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An Organization Tip for Putting More Proof In Your Marketing Content

by | Nov 20, 2013 | B2B Copywriting, Collateral, White Papers | 0 comments

Proof.

It’s a crucial force in making your marketing content credible.

Yet a recent survey on the state of content marketing by TechValidate “showed that many B2B marketing communications lack credibility. Results strongly indicated that prospects have the most confidence in unbiased 3rd party evidence and fact-based marketing,” 1 according to Lauren Locke-Paddon, TechValidate’s Customer Success Manager.

Proof – or evidence, if you prefer – is, in fact, critical in “fact-based marketing” documents, like white papers.

“A white paper needs a good structure of supporting evidence: facts, figures, names, dates, places, statistics from impeccable sources, quotes from industry experts and stories from happy clients,” says white paper writer Gordon Graham, author or White Papers for Dummies. “Think of this proof as the cone that gives the ice cream its support so it can stand tall. Without well-researched and convincing proof, a white paper is about as interesting as a puddle of ice cream melting on the sidewalk.” 2

Proof comes from research. And fortunately, the Internet has made that pretty easy. A few thoughtful searches on the main points you need to make in your content piece will usually turn up some viable third-party evidence.

But organizing that research – especially for longer projects like white papers and e-books – so you can create that credible, proof-packed content quickly? That’s not so easy.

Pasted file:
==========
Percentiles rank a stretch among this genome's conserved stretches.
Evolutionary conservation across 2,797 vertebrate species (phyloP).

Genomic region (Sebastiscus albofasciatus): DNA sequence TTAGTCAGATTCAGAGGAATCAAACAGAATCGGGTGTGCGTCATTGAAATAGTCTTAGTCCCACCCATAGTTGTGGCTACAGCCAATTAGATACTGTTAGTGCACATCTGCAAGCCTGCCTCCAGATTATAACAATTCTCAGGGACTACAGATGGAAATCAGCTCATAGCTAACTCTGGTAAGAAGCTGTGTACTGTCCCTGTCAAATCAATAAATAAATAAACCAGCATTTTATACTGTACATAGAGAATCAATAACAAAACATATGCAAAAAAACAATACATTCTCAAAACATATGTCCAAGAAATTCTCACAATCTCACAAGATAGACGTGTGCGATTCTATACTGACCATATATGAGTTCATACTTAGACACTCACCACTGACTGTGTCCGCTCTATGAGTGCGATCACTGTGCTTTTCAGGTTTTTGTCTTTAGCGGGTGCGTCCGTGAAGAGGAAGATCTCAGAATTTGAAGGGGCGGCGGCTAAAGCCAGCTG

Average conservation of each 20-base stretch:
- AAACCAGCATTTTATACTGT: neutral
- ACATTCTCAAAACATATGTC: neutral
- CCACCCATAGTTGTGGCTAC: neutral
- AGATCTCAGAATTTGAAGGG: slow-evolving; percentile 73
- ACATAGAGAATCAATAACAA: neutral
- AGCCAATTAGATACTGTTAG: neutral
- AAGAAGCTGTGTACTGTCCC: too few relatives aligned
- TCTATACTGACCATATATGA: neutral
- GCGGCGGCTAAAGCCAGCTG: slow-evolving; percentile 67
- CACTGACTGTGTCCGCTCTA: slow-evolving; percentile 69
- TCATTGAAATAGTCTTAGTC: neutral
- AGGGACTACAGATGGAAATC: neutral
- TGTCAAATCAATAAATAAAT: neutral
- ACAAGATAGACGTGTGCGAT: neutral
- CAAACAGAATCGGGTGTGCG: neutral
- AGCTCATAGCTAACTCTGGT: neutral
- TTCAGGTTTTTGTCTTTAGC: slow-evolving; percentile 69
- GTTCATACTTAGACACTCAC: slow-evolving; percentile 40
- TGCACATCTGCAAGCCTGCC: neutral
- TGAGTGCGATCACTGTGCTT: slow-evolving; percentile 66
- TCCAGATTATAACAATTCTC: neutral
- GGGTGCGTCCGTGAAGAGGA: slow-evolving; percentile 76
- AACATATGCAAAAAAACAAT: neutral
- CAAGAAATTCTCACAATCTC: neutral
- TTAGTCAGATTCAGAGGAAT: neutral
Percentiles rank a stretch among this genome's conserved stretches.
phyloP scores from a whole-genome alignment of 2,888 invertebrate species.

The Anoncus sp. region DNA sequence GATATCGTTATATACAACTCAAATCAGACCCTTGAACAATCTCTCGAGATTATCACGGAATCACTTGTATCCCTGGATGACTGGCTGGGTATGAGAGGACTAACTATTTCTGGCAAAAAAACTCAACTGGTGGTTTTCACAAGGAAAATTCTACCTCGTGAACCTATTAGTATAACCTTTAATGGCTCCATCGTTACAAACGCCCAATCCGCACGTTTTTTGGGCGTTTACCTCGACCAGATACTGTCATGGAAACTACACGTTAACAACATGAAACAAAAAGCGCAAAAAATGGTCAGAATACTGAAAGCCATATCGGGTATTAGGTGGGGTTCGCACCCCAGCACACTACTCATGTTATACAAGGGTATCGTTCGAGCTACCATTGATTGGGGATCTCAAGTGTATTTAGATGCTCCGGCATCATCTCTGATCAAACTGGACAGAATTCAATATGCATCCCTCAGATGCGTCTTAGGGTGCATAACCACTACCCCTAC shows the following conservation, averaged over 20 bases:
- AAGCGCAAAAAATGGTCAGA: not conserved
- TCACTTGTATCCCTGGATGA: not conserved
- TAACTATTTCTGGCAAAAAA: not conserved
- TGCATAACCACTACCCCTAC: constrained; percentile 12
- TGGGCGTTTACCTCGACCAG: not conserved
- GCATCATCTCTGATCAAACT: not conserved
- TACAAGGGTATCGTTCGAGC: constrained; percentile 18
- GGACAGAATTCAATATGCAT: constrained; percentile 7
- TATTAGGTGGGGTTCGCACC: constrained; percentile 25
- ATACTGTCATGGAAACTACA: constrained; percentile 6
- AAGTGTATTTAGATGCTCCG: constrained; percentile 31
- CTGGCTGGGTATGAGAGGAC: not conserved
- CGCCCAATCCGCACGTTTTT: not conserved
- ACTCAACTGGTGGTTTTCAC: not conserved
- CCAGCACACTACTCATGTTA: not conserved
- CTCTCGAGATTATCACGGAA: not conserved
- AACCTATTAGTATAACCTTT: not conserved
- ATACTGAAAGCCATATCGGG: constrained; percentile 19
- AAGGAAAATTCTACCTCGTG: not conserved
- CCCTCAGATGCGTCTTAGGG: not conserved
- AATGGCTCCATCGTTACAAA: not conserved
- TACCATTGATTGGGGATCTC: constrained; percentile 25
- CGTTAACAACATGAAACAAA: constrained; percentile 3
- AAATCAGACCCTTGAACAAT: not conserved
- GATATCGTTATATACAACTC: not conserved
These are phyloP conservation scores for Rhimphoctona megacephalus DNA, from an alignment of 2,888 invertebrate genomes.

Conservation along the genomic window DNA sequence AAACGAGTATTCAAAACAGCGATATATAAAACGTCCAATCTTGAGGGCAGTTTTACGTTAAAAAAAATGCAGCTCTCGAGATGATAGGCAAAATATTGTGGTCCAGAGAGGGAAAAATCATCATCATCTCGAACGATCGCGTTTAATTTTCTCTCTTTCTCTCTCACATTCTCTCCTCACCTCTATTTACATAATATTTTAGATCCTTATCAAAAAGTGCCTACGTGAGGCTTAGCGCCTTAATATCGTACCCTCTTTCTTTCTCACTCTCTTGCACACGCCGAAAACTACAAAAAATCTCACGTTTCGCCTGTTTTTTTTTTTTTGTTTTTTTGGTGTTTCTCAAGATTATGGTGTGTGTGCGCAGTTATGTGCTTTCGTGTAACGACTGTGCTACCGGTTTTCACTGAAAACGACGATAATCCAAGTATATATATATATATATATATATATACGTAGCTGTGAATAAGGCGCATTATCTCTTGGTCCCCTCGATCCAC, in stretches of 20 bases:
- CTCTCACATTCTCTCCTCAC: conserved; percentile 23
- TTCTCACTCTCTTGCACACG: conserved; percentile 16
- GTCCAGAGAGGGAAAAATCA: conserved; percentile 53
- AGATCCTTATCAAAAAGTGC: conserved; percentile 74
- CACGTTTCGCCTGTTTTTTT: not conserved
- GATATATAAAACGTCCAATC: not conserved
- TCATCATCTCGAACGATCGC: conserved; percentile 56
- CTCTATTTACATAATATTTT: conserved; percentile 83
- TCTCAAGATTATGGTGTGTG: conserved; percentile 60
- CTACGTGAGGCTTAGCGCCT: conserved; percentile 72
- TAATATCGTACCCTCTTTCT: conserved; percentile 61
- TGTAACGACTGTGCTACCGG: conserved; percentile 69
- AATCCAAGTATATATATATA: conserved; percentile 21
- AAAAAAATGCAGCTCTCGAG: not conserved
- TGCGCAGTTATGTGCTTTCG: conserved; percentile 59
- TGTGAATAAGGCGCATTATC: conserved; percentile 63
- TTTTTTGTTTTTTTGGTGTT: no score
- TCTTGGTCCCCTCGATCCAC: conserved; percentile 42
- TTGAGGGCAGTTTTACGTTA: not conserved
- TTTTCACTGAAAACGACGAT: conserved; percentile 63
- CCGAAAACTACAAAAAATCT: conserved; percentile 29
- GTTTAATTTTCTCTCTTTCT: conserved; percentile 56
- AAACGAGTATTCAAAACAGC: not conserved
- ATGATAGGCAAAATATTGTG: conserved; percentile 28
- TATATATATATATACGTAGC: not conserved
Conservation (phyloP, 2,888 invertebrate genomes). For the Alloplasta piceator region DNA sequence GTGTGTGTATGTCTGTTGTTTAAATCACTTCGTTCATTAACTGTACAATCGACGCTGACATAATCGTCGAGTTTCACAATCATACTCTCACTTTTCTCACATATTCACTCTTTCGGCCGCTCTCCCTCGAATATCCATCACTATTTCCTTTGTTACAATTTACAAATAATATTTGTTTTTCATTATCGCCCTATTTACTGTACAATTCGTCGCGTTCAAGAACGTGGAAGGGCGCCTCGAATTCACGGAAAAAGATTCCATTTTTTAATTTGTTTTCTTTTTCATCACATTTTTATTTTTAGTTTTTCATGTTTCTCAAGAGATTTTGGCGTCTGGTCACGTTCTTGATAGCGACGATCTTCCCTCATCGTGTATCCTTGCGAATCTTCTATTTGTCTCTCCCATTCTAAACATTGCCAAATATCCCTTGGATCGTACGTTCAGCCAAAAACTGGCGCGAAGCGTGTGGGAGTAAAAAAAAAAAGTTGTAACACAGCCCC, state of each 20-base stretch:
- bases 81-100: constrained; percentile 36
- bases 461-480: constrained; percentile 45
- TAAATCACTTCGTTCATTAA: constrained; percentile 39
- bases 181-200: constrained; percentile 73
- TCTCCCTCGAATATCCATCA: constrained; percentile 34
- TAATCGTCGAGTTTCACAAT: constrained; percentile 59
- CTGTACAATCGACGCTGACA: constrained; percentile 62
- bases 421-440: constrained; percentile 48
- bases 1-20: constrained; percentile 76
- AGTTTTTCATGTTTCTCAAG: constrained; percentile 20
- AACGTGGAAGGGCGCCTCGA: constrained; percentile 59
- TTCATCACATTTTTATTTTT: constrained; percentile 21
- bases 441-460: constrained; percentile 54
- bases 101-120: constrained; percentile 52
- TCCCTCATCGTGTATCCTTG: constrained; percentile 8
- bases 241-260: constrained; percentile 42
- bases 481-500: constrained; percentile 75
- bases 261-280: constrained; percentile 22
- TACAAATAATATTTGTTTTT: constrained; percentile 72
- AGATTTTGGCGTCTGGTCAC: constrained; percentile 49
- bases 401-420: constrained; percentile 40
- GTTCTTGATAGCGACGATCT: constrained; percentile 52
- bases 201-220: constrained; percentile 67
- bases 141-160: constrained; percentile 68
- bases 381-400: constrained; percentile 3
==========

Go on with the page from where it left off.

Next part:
I mean, who has time to copy research notes onto index cards anymore? Right?

A 5-Step System for Organizing Your Content Research

So today, I’d like to share with you a tip I learned from fellow marketing content writer Ed Gandia, co-author of The Wealthy Freelancer. It’s a 5-step system for gathering and organizing your research, so you can easily find the facts and quotes you need, when you need them, for any content project. We’ll go through it step by step.

To begin, let’s assume you’re writing a white paper. You’ve done a lot of preliminary research on your topic. You’ve gathered a large number of source documents, which you’ve saved to your computer. Now, you’re ready to pull out the proof you need, and organize it.

Step 1: Give each source document a unique identifier.

The first thing to do is to give each source document a short, unique identifier. A letter of the alphabet works well.

I do this by printing out each document and writing the identifier letter at the top of the first page. If you prefer not to print everything, an alternative is to modify the document name on your computer, placing the identifier at the beginning of the title. This has the added advantage of making each source document easier to find in your research folder. In fact, you may find it helpful to use the latter technique, even if you print.

Also, if your document is more than a couple of pages long, make sure the pages are numbered. You’ll see why that’s important when we get to Step 4.

Step 2: Highlight your evidence.

Next, read through your source material, and highlight any facts and quotes you think will provide good proof for the points you need to make in your white paper.

Step 3: Set up a document for structuring your notes.

Once you’ve selected your proof, you’ll need a “structure” for collecting and organizing it, so it will all be right at hand while you’re writing any given section of your white paper.

Start by creating a new document in your word processing program. Then, add top-level headings for the main sections of your content piece – just as you would when creating an outline.

Since you’re writing a white paper, your top-level section headings might be:

  • Market drivers
  • Problem
  • Existing solutions and their drawbacks
  • New solution (generic)
  • Our specific solution